Role Models

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A role model, that’s someone to look up to – isn’t it?

At least that’s the image we have of role models, of so-called „idols“: people we all seem to look for from time to time in our lives and in certain phases of our lives. Often, or so it is at least depicted, these are initially parents or siblings whom we „emulate“. But at some point, it seems, we turn away from them and „do our own thing“, looking for new role models that resonate more with our current lives and from which we can gain more strength.

But when I took the train to Berlin last Friday for Judith Butler’s lecture for the FG Geschlechterstudien 10 year anniversay, I started to think. I am someone who likes to claim to be one of the biggest fans of Judith Butler in the world. Of course I know that a) I am not the only one and b) that Butler and poststructuralism, and thus my favourite philosophical theory, would not like this idolisation at all. But why exactly do I find Butler so great? Why do I travel through almost all of Germany to see her for the third time now? Why do I have a picture of her, Simone de Beauvior and Michel Foucault hanging above my desk? It must be „more“ than a little bit of daily motivation, „more“ than empowerment like it happens for me through Wonder Woman or Captain Marvel — or not?

I would count Butler, Foucault and Beauvior among those people who continue to encourage me in the goals I have set myself for myself and for my work. Mom and Dad, of course you are one of these people ( 😉 ), as well as my past and present bachelor, master and dissertation supervisors, colleagues, Carla from fem4scholar, without whom I would not have dared to talk to another role model, Ulrike Auga, on Friday, and so many more.

But the question remains. Why do I take a train to Berlin for 5 hours? Why do I sit down in a stuffy room with another 1000 people, yes, why are there even 1000 people here to listen to „any“ professor from Berkely? What makes Judith Butler more than just an extraordinary philosopher and pioneer of our time? What other similarities does she have with my tutors, why do I want to be like her? Why does her signature in my notebook motivate me to go further and further? Especially at the university, an area in which I — and many others — despite our enthusiasm for our work, are over and over confronted with external constraints, lack of support and too little assistance. It can’t just be because of her intelligence and her talent for lecturing — of course all aspects that should appeal to me as an academic.

When I am asked why I have decided to pursue the path at university, for example by friends who are considering whether or not to start a PhD, I usually answer:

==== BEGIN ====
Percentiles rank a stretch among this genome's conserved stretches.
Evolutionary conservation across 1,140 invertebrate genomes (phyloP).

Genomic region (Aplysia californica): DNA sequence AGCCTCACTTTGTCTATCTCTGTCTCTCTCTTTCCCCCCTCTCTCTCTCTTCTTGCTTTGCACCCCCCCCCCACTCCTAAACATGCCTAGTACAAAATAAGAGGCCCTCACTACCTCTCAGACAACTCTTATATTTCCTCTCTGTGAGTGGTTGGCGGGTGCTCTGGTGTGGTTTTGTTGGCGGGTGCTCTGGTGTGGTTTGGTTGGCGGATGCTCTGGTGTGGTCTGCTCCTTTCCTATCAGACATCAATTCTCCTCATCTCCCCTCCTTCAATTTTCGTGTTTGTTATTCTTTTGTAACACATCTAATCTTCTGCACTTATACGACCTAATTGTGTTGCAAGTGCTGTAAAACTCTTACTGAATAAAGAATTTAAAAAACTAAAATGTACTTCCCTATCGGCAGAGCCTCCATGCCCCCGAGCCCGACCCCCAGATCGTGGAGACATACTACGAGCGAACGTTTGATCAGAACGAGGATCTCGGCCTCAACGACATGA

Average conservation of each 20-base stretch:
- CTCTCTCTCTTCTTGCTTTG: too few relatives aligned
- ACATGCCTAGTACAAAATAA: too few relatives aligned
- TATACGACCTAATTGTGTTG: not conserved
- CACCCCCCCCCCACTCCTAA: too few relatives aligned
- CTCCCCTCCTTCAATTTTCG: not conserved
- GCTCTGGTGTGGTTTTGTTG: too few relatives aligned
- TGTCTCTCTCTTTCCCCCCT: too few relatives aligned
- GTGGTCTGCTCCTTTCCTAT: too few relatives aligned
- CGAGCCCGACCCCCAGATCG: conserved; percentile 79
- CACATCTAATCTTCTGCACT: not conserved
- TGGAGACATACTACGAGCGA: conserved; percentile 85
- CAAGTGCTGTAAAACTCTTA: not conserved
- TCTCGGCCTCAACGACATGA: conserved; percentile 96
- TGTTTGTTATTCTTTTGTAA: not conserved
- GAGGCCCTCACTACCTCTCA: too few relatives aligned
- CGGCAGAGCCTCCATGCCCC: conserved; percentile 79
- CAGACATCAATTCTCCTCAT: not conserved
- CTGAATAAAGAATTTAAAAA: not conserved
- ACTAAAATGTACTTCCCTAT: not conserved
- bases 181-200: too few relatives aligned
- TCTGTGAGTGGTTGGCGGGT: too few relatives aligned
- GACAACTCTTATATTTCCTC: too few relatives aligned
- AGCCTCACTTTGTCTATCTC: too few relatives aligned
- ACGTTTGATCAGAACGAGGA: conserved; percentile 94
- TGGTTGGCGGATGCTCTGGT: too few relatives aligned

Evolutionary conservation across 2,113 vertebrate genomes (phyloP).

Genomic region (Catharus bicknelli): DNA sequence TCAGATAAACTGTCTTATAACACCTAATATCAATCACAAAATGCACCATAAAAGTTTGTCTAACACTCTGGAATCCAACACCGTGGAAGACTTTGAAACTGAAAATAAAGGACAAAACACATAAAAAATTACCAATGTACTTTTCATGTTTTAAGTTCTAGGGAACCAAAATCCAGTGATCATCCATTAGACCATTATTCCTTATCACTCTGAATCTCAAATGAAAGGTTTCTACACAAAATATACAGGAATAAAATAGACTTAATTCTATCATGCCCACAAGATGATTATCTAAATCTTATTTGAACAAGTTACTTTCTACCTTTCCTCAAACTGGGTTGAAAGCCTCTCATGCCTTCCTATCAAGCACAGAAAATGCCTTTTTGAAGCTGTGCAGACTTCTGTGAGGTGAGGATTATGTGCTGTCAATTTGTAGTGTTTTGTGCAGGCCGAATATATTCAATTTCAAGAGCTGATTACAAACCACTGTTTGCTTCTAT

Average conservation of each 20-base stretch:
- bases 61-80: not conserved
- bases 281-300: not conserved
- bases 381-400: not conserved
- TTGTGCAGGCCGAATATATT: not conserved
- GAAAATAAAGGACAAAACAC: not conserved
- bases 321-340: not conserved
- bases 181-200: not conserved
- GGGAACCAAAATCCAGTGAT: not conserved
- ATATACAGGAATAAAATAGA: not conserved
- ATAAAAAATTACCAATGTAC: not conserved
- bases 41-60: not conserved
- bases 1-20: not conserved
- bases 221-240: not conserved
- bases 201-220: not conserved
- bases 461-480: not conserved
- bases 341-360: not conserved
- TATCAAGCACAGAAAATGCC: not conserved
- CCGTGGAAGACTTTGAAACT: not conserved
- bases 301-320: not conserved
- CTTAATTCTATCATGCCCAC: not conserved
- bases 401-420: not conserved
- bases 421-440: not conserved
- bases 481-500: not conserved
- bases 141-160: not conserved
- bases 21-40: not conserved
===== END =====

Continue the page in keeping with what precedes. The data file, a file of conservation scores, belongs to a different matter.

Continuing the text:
„In my opinion, there are three aspects of working at the university. I think you should like two of them, or better still, love two of them, but I do love the three of them:

1. researching, 2. writing¹ and 3. teaching.“

And exactly this third aspect, that of teaching, must be embodied by any of my role models. By this I don’t just mean giving „classical“ seminars or lectures and thereby „teaching“ or even „explaining“ something to others, but the will and enthusiasm to generate new questions, perspectives and points of views in exchange with others. This is the only way to question existing knowledge and develop new ideas. For this reason, points 1, 2, and 3 are actually inseparable and (should) be interwoven and reflected upon in academia.

For some, this may sound like poststructuralism. Well, it is. The constant questioning, the constant criticism, even of one’s own standpoint, one’s own theory, that is poststructuralism. A theory that assumes from the outset that it can never be complete, that it can only be expanded and improved through the constant uncovering of its limits and exclusions — and precisely through criticism, a criticism that can precisely arise in exchange with others. Does that mean that poststructuralism has finally managed to permeate me completely? I do not think it has. I think it is merely the theoretical and preliminary consideration, interpretation and legitimisation of my demands on my work, whether it be in fem4scholar, En-Gender!, this blog, my research, my seminars, Delta, within my feminist circles and activities or at home, when I argue with my father about politics — in other words, in my whole life. It’s about exchange, because only exchange especially across borders, may they they be of disciplines, cultures, gender or language, is what can bring us forward.

Perhaps this is a suitable definition entailing my mother and my doctoral supervisor. After all, what are role models with whom one cannot talk? Who never change? Who put themselves on a pedestal? I would say: the opposite of Judith Butler. I think there are no students, none of the interested people which have been there on Friday evening whom she wouldn’t have taken seriously as a conversation partner. Everyone was able to approach her. And this is exactly what makes her our role model!

¹: Of course I agree that the compulsion to publish, which is brought to the extreme at the universities, is actually completely unhelpful to writing „itself“ (Michael Billig, 2013). For this reason I am happy to extend this point: Medialisation of the researched, be it through presentations at conferences, publications, blog posts, newspaper articles and talk show appearances — depending on what suits you better and without feeling the international neoliberal pressure of academic careers.

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